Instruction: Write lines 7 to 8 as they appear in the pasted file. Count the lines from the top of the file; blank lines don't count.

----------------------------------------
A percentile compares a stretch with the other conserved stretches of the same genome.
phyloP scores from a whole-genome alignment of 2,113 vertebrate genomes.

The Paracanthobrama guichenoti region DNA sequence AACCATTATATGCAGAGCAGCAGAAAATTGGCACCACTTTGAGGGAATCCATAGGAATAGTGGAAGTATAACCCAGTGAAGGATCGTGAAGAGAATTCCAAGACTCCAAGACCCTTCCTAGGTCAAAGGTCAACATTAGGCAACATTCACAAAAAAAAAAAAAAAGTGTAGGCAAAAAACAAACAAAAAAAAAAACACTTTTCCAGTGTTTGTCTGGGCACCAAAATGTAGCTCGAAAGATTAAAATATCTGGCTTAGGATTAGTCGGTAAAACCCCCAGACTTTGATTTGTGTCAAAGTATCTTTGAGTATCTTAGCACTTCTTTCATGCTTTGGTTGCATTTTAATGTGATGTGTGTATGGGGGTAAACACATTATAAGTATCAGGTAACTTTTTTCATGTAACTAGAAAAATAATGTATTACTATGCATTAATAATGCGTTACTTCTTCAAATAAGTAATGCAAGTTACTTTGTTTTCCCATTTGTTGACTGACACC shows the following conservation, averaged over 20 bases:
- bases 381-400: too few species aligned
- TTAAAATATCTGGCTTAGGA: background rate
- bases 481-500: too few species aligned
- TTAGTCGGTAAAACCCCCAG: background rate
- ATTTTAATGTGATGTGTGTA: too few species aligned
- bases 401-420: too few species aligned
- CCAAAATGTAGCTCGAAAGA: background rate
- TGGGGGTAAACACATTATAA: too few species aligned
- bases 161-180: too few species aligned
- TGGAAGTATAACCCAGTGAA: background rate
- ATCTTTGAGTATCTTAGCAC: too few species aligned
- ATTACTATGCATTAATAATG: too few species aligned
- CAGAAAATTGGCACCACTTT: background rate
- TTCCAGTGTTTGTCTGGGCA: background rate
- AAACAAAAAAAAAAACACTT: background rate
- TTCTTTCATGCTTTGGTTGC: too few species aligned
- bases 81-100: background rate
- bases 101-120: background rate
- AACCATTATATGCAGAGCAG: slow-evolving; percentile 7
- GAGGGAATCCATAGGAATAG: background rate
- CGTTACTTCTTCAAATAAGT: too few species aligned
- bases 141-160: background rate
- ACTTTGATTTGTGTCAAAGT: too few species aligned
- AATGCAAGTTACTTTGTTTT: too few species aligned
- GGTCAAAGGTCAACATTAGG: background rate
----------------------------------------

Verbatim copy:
- TTAGTCGGTAAAACCCCCAG: background rate
- ATTTTAATGTGATGTGTGTA: too few species aligned